It's the big go-kart race and our diverse boy-girl team are competing, but it's not simply a matter of steering the vehicle around a track! There are unexpected problems along the way and some very inventive and thoughtful efforts at solving them are required. Our boy and girl are equal though, and equal to the challenge, both of them contributing to the solutions. It's this team work, even in the midst of this highly-competitive race, that pays off, as it always will. I commend this as a worthy read for young children of both genders and all shades.


Around The World in Every Vehicle by Amber Stewart, Duncan Beedie


Rating: WORTHY!

This is from an advance review copy for which I thank the publisher.

Written well by Amber Stewart, and illustrated equally well by Duncan Beedie (both good Scots names I have to say!) this short story picture book was a fun romp across the globe employing an assortment of vehicles to make the trip.

It's educational as to geography as well as to different habits across the world when it comes to transportation, as we follow the rather foxy-looking Van Go family on a trip that's a trip! They set off from home on their bicycles and consult their map with seven major destinations marked all across the globe. They take an open-topped tour bus (see, it's not always raining in London!) past a hoard of traditional and distinctive-looking London taxis, and Freddie Van Go is moved to consult a book (yeay Freddie!) to discover what other kinds of buses there are.

This sets the tone for the other pages of the book, many of which are double-page spreads, so I wouldn't rely on your smartphone to read this in ebook form (Unless your kid is just looking at the pictures). You'll need a tablet - and a preferably regular-sized one rather than mini to read the small text.

I'm not sure it quite covered every vehicle (I saw no tank in there, for example!), but it sure covers a host of them: sea, air, land - and under the land! Yes, there is a trip through the Chunnel! It made for a colorful, varied, educational and fun read for young children. I commend it as a worthy read.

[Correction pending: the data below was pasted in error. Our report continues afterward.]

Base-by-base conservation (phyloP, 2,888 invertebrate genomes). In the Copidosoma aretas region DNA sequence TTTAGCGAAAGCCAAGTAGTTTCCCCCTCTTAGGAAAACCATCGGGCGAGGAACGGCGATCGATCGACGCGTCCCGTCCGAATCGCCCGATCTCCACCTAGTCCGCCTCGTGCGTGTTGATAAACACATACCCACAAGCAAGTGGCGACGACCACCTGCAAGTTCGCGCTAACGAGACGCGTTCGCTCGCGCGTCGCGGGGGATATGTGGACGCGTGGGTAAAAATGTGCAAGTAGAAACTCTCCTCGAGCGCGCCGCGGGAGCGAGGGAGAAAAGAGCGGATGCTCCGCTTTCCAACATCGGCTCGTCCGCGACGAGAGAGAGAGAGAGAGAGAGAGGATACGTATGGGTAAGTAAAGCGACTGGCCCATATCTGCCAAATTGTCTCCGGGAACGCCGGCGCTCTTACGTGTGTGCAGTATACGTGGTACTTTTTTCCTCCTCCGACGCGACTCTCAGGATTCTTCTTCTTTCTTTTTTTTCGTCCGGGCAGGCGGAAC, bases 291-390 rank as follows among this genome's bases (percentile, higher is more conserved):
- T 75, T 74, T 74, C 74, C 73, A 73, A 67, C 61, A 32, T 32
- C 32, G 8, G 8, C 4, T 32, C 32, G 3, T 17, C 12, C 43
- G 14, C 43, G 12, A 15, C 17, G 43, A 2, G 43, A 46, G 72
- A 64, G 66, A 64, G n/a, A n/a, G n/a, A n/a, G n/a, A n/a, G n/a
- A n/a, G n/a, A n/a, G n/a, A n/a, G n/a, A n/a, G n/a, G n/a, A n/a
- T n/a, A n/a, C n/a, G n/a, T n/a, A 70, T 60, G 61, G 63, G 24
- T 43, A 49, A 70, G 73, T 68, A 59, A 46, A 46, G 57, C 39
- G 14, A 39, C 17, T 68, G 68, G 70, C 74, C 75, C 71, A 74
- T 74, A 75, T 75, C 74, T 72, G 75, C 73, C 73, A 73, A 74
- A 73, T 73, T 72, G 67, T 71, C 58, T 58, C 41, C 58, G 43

Animosaics: Can You Find It? by Surya Sajnani


Rating: WORTHY!

This is from an advance review copy for which I thank the publisher.

I'm currently working on a children's book that contains puzzles, so I've been idly noting what's out there for a while, and I was curious about this one. The puzzles here are nothing like those I'm using though, so it was interesting to see another approach. It's all in color here, and though I'm not sure how it would work for anyone who is color-blind, the puzzles are not as easy as you might think, even for someone with all his opsins in a row!

The pages are each a single color - very bright and rainbow colors to be sure, but only a single color per puzzle. Hidden in the color and disguised by a mess of shapes and patterns are certain specific items you must find, different on each page. Some of them were a pain to uncover! Not that I'm especially great at puzzles, but unless you're a puzzle solver of Olympic proportions, this will certainly occupy your time pleasurably and satisfyingly, assuming you enjoy puzzles to begin with, and perhaps even if you haven't found your kind of puzzle yet! I commend this book as a satisfying and colorful brain exercise!